Whenever you’re overly busy, taking mental breaks is not only important for your personal health but also for your work ethic. After coming home from soccer practice and spending hours finishing an essay, letting yourself have some time to decompress is necessary. Whether you want to spend that time catching up on The Bachelorette, write a poem or take a walk across campus, relaxation helps lower stress levels and forces you to slow down.

Dana*, a freshman at Stanford University, says, “Overscheduling your life causes you to miss out on the little things in life that give it colors and music.” In other words, endlessly busy days whiz by and before you know it, your undergraduate experience will be over. You didn’t have the time to watch the sunrise from a building, go on an impromptu picnic with friends or just do something that brings sheer happiness. You won’t have much to be nostalgic about in the coming years.

Choosing to overschedule your life is not without consequence. Fewer academic opportunities, raised stress levels and less social time are just some of the results of a full calendar. That doesn’t mean we oppose busy lives in college. Filling your time wisely with rewarding experiences allows you to create fantastic memories and buy multiple cute planners. Who doesn’t want a cute planner?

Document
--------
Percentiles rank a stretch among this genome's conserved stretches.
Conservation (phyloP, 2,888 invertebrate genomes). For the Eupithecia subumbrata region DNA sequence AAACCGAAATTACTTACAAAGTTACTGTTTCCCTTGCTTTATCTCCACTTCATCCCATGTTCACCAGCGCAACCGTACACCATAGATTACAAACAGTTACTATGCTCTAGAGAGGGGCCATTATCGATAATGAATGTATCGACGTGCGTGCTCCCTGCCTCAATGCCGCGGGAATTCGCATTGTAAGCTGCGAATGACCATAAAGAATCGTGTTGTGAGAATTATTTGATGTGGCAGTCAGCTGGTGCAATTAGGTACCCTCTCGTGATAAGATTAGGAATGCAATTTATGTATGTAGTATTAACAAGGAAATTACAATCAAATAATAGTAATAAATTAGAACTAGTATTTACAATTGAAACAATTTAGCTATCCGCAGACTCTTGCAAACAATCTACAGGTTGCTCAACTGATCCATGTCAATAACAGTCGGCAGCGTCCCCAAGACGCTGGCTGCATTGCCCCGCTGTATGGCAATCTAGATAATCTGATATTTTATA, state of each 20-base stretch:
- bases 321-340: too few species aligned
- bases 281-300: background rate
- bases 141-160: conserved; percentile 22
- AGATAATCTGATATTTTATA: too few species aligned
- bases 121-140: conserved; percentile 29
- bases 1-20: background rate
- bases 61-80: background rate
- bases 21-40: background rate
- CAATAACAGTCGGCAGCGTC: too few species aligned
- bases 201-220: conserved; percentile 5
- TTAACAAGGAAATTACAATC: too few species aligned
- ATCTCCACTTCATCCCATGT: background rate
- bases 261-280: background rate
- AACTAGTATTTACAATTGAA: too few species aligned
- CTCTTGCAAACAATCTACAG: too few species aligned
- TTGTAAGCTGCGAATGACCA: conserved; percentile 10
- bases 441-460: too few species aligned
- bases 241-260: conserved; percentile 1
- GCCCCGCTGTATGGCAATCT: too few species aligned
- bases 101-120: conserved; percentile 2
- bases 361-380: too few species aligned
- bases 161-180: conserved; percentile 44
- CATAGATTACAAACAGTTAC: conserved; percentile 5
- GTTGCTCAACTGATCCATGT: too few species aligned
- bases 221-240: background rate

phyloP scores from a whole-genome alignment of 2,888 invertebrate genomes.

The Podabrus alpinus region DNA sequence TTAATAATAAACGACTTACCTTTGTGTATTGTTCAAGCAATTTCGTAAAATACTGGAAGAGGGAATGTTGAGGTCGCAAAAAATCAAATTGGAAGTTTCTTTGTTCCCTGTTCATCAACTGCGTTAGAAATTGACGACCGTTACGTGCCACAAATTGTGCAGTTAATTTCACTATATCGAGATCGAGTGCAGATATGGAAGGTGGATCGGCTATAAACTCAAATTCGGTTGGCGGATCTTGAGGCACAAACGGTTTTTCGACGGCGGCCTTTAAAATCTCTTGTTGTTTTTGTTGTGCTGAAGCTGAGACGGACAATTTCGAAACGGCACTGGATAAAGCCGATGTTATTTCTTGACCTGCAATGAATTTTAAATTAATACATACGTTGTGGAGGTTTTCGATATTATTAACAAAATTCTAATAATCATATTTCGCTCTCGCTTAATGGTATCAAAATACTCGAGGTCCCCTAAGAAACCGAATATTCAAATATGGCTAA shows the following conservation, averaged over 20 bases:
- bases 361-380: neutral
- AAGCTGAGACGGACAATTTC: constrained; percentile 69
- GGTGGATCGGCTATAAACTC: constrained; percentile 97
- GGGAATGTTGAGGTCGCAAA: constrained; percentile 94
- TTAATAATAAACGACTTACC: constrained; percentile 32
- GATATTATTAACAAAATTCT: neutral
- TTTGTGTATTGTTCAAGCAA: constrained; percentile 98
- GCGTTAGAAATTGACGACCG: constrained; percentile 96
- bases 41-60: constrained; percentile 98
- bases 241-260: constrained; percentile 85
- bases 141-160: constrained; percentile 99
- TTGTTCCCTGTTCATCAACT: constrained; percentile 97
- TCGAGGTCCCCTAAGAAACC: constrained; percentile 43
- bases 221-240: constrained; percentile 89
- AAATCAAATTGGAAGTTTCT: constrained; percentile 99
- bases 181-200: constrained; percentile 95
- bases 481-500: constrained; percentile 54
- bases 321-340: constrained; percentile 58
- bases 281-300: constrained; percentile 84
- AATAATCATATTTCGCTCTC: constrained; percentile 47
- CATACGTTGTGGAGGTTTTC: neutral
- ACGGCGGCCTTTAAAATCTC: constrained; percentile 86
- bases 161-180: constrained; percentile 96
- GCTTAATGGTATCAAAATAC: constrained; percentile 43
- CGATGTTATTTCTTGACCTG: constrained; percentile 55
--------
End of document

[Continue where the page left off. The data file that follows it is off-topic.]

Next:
*Name has been changed

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About The Author

Emily Schmidt is a sophomore at Stanford University, studying English, linguistics, and a variety of modern languages. Originally from the suburbs of Philadelphia, she quickly fell in love with the Californian sunshine and warm winter temperatures. Emily writes a hodgepodge of pieces from satiric articles for The Stanford Daily to free-verse poetry to historical fiction. Just like her writing repertoire, her collection of hobbies are widely scattered from speed-crocheting to Irish dancing to practicing calligraphy. When she is not writing or reading, Emily can also be found jamming out to Phil Collins or watching her favorite film, 'Belle.'